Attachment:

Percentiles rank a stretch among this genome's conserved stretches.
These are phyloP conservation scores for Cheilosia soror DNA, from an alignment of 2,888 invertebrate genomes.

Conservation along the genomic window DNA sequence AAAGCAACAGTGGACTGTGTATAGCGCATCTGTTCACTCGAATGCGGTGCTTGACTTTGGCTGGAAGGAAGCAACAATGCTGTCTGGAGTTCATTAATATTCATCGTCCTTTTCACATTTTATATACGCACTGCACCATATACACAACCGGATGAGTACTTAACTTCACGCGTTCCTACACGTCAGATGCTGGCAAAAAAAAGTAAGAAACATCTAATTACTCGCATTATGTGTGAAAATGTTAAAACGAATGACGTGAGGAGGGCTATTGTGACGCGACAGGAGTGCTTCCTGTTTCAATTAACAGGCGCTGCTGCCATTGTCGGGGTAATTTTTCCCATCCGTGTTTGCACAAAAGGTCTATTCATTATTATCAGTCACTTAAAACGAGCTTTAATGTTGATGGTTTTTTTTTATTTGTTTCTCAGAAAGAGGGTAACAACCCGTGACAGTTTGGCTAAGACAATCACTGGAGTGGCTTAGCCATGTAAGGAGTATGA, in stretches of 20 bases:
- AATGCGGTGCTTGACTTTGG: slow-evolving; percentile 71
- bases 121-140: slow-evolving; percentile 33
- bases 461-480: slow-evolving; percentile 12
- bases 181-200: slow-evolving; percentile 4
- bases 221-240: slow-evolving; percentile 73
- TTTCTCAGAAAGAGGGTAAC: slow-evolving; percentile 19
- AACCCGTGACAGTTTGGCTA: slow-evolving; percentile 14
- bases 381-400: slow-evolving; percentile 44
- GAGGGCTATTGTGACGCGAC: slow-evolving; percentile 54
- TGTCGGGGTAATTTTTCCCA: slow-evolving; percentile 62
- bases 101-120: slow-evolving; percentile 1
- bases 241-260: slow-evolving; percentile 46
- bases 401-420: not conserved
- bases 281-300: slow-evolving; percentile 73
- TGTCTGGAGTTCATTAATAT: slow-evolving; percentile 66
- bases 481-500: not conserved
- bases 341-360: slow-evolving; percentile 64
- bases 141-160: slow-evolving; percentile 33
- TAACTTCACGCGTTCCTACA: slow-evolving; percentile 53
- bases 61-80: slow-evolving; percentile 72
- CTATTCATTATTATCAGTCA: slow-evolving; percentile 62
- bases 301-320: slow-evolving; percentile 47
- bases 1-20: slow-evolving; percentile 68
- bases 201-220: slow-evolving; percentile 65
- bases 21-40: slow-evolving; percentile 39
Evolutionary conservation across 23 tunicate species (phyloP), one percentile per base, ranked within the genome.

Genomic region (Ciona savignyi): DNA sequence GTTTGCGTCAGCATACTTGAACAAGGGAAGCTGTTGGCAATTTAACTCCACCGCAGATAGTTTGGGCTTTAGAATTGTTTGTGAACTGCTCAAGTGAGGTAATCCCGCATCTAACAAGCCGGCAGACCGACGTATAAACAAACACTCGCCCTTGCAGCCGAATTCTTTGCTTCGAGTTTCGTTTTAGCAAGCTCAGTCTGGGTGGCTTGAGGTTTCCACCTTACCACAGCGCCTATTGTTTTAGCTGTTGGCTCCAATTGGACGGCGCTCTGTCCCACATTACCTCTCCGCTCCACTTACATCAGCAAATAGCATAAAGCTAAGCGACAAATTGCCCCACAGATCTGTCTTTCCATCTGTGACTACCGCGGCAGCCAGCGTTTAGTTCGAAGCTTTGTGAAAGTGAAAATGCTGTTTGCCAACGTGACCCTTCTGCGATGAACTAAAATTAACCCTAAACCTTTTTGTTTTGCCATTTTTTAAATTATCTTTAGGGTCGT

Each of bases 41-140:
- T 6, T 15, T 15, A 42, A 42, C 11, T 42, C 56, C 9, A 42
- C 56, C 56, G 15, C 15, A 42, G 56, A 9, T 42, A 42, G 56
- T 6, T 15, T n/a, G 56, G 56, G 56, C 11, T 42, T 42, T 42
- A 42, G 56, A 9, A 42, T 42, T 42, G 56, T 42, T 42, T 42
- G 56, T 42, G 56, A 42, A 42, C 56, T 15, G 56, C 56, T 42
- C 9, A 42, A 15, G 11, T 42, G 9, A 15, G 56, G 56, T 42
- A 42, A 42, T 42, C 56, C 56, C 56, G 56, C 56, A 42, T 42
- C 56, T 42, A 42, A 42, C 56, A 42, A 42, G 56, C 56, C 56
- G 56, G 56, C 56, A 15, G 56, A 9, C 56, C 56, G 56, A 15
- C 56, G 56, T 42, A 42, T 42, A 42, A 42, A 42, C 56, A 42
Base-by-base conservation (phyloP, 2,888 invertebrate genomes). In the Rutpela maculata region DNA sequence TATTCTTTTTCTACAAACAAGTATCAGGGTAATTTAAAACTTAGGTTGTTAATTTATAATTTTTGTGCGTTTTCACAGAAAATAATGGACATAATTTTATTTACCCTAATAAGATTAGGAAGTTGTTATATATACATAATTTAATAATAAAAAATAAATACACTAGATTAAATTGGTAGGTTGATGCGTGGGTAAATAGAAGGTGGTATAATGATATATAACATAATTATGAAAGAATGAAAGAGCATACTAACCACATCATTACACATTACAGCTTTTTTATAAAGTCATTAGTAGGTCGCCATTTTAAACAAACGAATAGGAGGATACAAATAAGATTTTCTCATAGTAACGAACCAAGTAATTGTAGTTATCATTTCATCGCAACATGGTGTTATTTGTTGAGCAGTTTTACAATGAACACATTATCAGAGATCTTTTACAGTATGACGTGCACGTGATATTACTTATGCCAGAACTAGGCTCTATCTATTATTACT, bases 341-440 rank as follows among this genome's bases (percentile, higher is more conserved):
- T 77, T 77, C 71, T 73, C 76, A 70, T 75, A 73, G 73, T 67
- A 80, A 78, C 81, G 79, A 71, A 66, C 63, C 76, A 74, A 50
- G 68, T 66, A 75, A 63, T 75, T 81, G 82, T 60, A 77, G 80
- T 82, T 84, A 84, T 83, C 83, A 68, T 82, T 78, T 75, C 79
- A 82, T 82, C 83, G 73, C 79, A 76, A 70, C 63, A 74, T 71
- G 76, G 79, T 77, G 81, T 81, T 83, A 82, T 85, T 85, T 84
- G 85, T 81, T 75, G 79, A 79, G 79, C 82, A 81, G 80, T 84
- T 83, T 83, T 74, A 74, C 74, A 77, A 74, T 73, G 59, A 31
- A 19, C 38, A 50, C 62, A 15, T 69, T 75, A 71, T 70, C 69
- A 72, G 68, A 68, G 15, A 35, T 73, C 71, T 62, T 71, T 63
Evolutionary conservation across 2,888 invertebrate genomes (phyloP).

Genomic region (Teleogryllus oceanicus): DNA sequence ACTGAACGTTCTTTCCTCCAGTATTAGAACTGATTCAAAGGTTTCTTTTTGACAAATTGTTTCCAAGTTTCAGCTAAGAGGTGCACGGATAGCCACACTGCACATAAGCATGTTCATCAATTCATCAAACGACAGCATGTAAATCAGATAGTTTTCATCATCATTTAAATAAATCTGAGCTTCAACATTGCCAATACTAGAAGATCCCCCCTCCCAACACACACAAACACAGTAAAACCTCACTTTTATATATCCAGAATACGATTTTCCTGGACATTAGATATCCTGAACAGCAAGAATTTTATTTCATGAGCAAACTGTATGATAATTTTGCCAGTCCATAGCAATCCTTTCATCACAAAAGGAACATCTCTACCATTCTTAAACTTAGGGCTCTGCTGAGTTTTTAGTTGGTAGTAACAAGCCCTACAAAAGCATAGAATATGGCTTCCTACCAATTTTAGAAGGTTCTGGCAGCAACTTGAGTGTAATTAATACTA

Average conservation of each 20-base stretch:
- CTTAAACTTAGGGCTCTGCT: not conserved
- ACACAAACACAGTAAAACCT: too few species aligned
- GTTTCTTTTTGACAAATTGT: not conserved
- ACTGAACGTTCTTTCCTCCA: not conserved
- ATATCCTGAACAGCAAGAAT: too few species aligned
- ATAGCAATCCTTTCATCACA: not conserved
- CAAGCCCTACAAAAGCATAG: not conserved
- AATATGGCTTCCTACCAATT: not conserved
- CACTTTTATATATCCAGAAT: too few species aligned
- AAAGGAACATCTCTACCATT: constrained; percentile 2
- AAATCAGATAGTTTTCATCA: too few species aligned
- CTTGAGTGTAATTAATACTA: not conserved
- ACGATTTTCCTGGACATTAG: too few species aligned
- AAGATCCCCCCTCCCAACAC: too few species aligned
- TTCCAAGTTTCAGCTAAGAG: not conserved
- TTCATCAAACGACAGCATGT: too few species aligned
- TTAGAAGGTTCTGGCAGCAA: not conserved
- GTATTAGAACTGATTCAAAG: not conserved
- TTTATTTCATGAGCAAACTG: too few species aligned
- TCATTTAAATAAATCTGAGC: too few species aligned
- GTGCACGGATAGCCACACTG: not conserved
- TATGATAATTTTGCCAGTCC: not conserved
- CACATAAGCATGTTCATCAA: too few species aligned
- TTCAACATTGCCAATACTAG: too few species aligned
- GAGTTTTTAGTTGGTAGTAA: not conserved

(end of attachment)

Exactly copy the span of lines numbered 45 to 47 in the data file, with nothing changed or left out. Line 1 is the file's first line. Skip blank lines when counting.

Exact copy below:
- G 68, T 66, A 75, A 63, T 75, T 81, G 82, T 60, A 77, G 80
- T 82, T 84, A 84, T 83, C 83, A 68, T 82, T 78, T 75, C 79
- A 82, T 82, C 83, G 73, C 79, A 76, A 70, C 63, A 74, T 71